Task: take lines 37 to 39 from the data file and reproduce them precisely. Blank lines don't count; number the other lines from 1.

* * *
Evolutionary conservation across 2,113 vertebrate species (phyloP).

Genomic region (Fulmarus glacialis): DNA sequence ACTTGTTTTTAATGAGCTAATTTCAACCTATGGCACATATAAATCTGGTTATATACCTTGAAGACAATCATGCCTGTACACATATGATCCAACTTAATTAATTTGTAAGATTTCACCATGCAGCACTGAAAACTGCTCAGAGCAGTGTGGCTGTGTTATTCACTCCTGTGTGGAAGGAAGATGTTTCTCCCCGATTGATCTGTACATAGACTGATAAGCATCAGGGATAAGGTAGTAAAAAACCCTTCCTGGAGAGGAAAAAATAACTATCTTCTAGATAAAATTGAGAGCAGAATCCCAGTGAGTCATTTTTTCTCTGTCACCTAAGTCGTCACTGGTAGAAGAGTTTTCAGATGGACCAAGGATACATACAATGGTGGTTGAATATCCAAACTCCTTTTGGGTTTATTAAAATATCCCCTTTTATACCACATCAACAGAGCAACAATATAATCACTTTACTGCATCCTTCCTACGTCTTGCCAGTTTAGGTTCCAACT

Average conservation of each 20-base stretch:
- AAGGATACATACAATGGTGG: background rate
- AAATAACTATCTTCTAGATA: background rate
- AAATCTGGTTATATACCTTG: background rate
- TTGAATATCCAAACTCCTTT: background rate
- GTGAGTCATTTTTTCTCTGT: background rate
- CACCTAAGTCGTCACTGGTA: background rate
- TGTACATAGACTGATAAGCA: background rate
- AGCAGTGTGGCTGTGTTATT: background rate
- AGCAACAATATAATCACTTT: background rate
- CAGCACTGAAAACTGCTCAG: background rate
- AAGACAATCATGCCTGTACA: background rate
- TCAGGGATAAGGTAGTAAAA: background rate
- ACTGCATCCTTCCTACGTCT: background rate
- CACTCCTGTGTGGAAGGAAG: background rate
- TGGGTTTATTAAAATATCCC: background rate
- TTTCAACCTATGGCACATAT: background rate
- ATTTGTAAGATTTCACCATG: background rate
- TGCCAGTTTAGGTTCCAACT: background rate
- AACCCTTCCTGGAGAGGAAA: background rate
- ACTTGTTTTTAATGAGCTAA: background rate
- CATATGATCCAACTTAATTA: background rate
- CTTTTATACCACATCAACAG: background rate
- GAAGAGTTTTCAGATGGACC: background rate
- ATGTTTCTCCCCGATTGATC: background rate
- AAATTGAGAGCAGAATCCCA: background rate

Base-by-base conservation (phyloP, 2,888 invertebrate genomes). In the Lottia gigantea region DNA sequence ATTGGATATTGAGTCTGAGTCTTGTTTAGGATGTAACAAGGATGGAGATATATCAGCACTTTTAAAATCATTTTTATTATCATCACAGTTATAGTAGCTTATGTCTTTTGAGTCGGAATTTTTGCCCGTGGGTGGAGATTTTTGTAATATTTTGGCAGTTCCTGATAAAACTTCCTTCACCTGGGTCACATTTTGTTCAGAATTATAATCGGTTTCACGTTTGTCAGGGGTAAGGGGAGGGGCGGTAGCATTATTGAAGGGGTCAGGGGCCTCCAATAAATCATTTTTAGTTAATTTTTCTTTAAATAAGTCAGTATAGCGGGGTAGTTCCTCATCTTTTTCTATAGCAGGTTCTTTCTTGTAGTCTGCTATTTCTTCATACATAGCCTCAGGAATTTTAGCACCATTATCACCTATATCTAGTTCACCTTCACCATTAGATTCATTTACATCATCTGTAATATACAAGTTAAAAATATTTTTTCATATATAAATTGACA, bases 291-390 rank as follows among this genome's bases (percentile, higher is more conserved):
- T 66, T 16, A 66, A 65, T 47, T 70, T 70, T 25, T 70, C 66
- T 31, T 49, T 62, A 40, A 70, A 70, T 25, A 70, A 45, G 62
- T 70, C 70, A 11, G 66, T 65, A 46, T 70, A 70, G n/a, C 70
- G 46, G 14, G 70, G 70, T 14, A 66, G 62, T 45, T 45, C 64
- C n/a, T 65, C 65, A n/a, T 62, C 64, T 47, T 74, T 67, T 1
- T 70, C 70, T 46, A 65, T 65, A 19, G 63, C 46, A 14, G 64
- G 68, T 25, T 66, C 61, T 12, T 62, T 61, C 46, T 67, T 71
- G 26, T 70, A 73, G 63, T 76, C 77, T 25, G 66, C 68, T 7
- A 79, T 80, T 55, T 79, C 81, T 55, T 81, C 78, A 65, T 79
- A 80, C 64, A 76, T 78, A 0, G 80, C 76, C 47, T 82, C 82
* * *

- G 26, T 70, A 73, G 63, T 76, C 77, T 25, G 66, C 68, T 7
- A 79, T 80, T 55, T 79, C 81, T 55, T 81, C 78, A 65, T 79
- A 80, C 64, A 76, T 78, A 0, G 80, C 76, C 47, T 82, C 82